SAN FRANCISCO — Are you thinking of changing or adding solvents? Are the various considerations adding to the complexity of making your decision? You are right to weigh all the issues, so perhaps we can outline some of them to help simplify your conclusions (for now).
Whatever choices you make, they may be only temporary because of the dynamic environment in which you operate your business.
This temporary nature is also true for this major decision regarding your choice of solvent(s), but the expense of a change complicates it further and limits the number of times you can make a change, so planning ahead is essential.
THE CONSIDERATIONS. For the purposes of this column, we are leaving the discussion of the negative effects of perc and other solvents to others. But the net effect of the perception-versus-reality argument is that many perceive dry cleaning as being “bad.” In addition to having a major impact on dry cleaners, that perception directly influences the thinking of politicians, regulators, landlords and consumers.
Your mission is to evaluate the impact on your operation.
The following list includes factors to be weighed to determine if you should continue with the solvent alternative you now use, make a minor adjustment, or if you need to make a major change resulting in an entirely new path.
You may want to rank each factor on a 1-5 scale, with 1 being no change needed at present and 5 indicating that an immediate change is required. The interim numbers represent more or less pressure or immediacy due to that specific factor.
It may be appropriate to repeat this process for expectations five years and/or 10 years in the future, depending upon the expected life of the drycleaning machine you use.
Is your current solvent doing a good job of cleaning? If the answer is yes, move on to the next consideration.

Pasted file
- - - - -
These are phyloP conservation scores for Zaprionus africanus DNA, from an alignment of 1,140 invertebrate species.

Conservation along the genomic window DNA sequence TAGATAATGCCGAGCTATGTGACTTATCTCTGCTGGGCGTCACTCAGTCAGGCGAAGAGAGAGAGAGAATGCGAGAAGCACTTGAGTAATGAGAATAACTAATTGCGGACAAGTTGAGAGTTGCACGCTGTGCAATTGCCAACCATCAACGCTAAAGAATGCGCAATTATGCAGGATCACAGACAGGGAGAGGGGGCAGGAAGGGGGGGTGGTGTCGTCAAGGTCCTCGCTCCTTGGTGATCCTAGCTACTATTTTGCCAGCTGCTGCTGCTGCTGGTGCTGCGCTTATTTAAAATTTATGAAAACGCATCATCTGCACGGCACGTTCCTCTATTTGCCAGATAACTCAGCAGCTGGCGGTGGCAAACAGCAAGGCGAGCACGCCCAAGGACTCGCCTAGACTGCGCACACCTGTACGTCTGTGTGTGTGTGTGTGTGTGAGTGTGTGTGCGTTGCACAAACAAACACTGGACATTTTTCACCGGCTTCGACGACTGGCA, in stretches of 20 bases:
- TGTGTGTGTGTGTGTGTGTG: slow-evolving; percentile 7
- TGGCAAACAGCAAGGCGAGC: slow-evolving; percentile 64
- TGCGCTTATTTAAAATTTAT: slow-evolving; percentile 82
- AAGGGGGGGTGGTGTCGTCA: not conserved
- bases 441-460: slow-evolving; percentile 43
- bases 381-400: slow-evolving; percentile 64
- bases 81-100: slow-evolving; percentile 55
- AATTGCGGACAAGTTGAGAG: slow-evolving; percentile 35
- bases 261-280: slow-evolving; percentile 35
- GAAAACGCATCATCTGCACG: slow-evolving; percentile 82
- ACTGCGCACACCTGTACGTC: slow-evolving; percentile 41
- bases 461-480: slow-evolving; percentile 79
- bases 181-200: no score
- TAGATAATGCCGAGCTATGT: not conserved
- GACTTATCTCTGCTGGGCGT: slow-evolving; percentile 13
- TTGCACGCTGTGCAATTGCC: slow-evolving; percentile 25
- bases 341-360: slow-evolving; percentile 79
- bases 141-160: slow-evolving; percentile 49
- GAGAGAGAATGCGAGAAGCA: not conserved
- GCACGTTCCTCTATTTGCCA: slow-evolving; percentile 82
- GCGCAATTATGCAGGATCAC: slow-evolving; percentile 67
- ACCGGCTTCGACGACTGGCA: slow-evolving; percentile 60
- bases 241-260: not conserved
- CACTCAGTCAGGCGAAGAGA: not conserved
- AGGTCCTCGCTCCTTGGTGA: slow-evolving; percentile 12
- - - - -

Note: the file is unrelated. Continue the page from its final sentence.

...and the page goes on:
If not, what steps need to be taken to correct this situation? Can refining the processes solve it, or has the solvent been proven to hold the blame? How can you augment your cleaning arsenal to solve the problem?
Most jurisdictions have directives in place or have proposed restrictions that are being considered. Be clear on your alternatives under those directives and learn as much as possible about the probable future direction of the regulatory tendencies to avoid a costly future change from the choice you make. It is common for the restrictions to become more rigid in relatively short time frames. (Making you available as a resource can help bring realism to the process.)
More landlords are restricting the solvent alternatives allowed on their properties. If they have not done so at this point, it is realistic to expect it in the near future.
Whatever the science, the consumer decides what and where to buy.
Market Image — Consumers are being bombarded by negative information about environmental pollutants in general and in drycleaning solvents specifically. Even the “eco” marketing of alternative solvents has been shown to leave a bad impression of dry cleaning in general. Consumers have become skeptical of “green” messages and generally have no desire to become chemical experts. The extent of the consumer concern varies regionally and by economy, so the impact in your market may range from little to the extreme.
If you are, or desire to be perceived as, the leading dry cleaner in the market, environmental leadership may be an important part of your image.
Market Share — Have you promoted your environmental measures successfully? Has a competitor encroached on your customer base with a greener message? The answers can serve as a gauge for your decision.
Check back tomorrow for Part 2!
Have a question or comment? E-mail our editor Dave Davis at [email protected].